29 August 2012
Comments: 5

Spinal Fluid Leak After Back Surgery

cerebrospinal fluid leak after back surgery

Some dural tears are spotted and repaired during back surgery but others that are missed can lead to spinal fluid leaks.

Accidents happen, even during back surgery, and a misplaced scalpel or needle that nicks the dura can cause symptoms of a spinal fluid leak after back surgery. Oftentimes, an accidental tear in the dura is spotted during spine surgery and promptly repaired but on some occasions the slip may be missed and the patient’s incisions closed without the tear being detected or addressed. Symptoms of a spinal fluid leak from a dural tear may appear straight away after surgery but some develop slowly and so patients recovering from back surgery may not know immediately that something is wrong.

Risks of Back Surgery

Back surgery is usually undertaken once all conservative methods of treatment have been employed but pain and other symptoms persist. There are numerous risks to back surgery, including spinal fluid leaks, nerve damage, and infection, and patients need to be aware that surgery for pain relief carries a risk of actually increasing their pain and disability. Common surgeries for spinal stenosis, degenerative disc disease and arthritis may all be performed using endoscopic techniques which can complicate visibility during surgery and may result in the surgeon failing to spot a durotomy.

Long-Term Effects of Durotomy

The dura mater that covers the spinal cord is a protective, watertight sheath that can heal if accidentally torn during surgery, sometimes even if the tear is not immediately noticed and repaired. In most cases this incident has no lasting effects but where the dura fails to heal it may leak CSF into surrounding tissues and cause swelling as well as increasing the risk of spinal meningitis.

Lumbar Spine Surgery and CSF Leaks

According to Brookfield, et al (2008), dural tears are not uncommon complications of lumbar spine surgery and are usually repaired as and when they arise with subarachnoid drains fitted to clear any leaking fluid as the dura heals. Tissue grafting and the use of fibrin-adhesive sealant are also employed along with bed-rest to aid healing and reduce a build-up of fluid and the formation of a cavity in the spine. Long-term symptoms of spinal fluid leak after back surgery are usually prevented in cases where the tear is spotted and treated.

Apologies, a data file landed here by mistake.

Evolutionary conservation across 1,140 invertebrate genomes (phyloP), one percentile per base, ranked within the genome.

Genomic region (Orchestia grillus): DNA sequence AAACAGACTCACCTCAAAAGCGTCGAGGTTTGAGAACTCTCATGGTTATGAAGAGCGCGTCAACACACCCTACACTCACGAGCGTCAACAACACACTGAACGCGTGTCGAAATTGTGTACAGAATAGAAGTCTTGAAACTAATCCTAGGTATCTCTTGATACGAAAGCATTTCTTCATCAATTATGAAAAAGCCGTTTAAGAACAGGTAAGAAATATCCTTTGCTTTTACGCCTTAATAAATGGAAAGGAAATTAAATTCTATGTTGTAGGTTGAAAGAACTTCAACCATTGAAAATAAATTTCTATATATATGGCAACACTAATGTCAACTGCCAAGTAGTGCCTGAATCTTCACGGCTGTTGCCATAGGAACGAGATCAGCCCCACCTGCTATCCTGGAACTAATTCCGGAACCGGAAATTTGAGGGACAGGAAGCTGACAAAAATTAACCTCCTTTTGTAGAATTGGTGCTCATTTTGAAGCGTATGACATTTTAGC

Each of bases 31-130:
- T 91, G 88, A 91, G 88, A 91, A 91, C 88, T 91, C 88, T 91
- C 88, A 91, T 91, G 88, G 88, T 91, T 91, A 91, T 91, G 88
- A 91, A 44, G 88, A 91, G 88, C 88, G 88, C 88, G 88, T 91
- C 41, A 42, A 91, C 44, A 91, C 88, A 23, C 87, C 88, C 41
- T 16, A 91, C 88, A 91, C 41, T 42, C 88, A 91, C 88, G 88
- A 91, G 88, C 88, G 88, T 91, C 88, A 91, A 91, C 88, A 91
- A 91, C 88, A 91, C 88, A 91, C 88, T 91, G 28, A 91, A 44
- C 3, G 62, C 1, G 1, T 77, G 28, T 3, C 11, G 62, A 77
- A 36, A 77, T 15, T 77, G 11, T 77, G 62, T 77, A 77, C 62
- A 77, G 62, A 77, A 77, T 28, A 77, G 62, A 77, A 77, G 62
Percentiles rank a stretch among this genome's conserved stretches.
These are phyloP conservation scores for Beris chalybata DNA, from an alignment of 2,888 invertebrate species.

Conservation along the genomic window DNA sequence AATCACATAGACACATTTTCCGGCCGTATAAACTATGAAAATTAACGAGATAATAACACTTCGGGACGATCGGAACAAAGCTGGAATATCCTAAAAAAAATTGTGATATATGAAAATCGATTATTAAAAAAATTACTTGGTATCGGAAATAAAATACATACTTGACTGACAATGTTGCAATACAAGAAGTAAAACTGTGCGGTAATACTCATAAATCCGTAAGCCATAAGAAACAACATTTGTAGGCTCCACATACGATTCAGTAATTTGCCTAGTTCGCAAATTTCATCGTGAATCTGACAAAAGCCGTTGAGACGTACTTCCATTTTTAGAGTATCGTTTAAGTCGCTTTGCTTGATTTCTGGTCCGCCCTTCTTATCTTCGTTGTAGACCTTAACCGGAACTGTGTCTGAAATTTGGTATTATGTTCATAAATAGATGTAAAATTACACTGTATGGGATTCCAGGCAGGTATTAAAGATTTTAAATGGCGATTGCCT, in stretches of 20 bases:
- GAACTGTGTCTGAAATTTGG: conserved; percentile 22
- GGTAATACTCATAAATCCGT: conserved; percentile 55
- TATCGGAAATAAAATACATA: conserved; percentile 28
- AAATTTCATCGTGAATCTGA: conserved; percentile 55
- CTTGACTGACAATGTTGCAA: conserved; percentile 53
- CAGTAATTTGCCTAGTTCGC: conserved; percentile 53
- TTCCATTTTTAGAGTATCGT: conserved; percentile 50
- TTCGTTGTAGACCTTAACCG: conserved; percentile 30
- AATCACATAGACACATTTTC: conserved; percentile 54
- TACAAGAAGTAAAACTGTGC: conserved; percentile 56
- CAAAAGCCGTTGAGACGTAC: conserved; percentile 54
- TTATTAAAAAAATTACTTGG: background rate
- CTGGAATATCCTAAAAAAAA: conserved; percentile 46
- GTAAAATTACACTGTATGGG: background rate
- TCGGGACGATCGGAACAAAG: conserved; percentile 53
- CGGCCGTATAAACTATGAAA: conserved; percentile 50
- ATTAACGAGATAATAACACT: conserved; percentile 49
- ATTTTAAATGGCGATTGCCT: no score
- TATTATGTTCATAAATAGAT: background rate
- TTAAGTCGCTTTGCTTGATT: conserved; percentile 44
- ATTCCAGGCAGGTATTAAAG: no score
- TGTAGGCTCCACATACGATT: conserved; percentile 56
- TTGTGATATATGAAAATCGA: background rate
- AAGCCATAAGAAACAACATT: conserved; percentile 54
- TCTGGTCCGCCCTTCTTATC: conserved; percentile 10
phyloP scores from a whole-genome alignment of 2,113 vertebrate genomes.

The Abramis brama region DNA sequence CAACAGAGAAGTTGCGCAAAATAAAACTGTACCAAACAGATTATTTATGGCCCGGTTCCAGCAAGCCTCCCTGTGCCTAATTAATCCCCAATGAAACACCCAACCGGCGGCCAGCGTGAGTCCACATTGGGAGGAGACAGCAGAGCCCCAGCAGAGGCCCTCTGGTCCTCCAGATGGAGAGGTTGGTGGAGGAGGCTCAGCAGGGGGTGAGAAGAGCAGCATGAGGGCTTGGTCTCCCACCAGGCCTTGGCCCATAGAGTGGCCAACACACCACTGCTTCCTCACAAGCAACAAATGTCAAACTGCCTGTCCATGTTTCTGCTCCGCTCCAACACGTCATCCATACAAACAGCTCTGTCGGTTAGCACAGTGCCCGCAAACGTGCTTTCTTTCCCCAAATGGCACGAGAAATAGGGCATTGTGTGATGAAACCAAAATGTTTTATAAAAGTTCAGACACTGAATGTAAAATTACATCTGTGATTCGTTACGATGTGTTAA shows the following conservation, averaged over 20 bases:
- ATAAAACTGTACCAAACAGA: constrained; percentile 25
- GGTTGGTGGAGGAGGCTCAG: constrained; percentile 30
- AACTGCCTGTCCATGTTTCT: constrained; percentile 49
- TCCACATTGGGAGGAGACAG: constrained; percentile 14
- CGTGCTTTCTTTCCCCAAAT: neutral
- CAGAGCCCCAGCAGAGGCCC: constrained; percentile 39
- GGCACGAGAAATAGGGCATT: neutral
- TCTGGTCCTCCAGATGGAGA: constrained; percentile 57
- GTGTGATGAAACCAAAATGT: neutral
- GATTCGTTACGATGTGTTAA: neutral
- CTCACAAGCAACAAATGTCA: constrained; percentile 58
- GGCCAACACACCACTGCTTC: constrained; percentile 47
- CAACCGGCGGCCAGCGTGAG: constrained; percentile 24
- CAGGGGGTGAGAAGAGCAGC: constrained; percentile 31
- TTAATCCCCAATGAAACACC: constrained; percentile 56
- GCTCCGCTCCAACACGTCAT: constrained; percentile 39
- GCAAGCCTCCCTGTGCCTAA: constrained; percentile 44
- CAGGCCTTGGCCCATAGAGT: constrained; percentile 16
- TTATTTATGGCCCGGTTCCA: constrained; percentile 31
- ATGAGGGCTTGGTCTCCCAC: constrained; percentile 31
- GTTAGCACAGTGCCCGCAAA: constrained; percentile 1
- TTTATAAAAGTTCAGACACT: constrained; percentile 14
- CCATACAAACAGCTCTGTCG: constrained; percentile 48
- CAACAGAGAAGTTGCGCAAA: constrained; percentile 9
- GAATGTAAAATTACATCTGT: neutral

Delayed Symptoms of CSF Leak After Back Surgery

Where a dural tear (durotomy) is not recognized early and properly addressed, however, symptoms such as a headache and/or photophobia may arise. These symptoms of a cerebrospinal fluid (CSF) leak may be brought on by sitting upright after back surgery and it appears that most cases occur within seventy-two hours of incidental durotomy. Some patients do not develop symptoms until a week or more after surgery, however, especially where initial inflammation in the spine means that CSF leakage is slow at first. In such cases, patients may require additional back surgery to repair the dura and drain the fluid.

Treating Dural Tears

Treating spinal fluid leaks after back surgery will often involve compression to prevent further leakage while surgery is scheduled to repair the dural tear or while the tear heals itself. Compression bandages are often advised by a physician to minimize the risks of permanent cavities in the spine being created as the fluid leaks.

Persistent Symptoms of Spinal Fluid Leaks

Such cavities can continue to cause problems even after the spinal fluid leak has ceased. This is because they can instead fill with lymph, which itself puts pressure on the spinal cord and nerves and creates the same symptoms. Patients with large spinal cavities resulting from spinal fluid leak may have to have an accessible cover and drain placed into the wound to allow for fluid to be cleared frequently and for gauze and other packing material to be regularly changed in an attempt to get the body to fill in the cavity itself.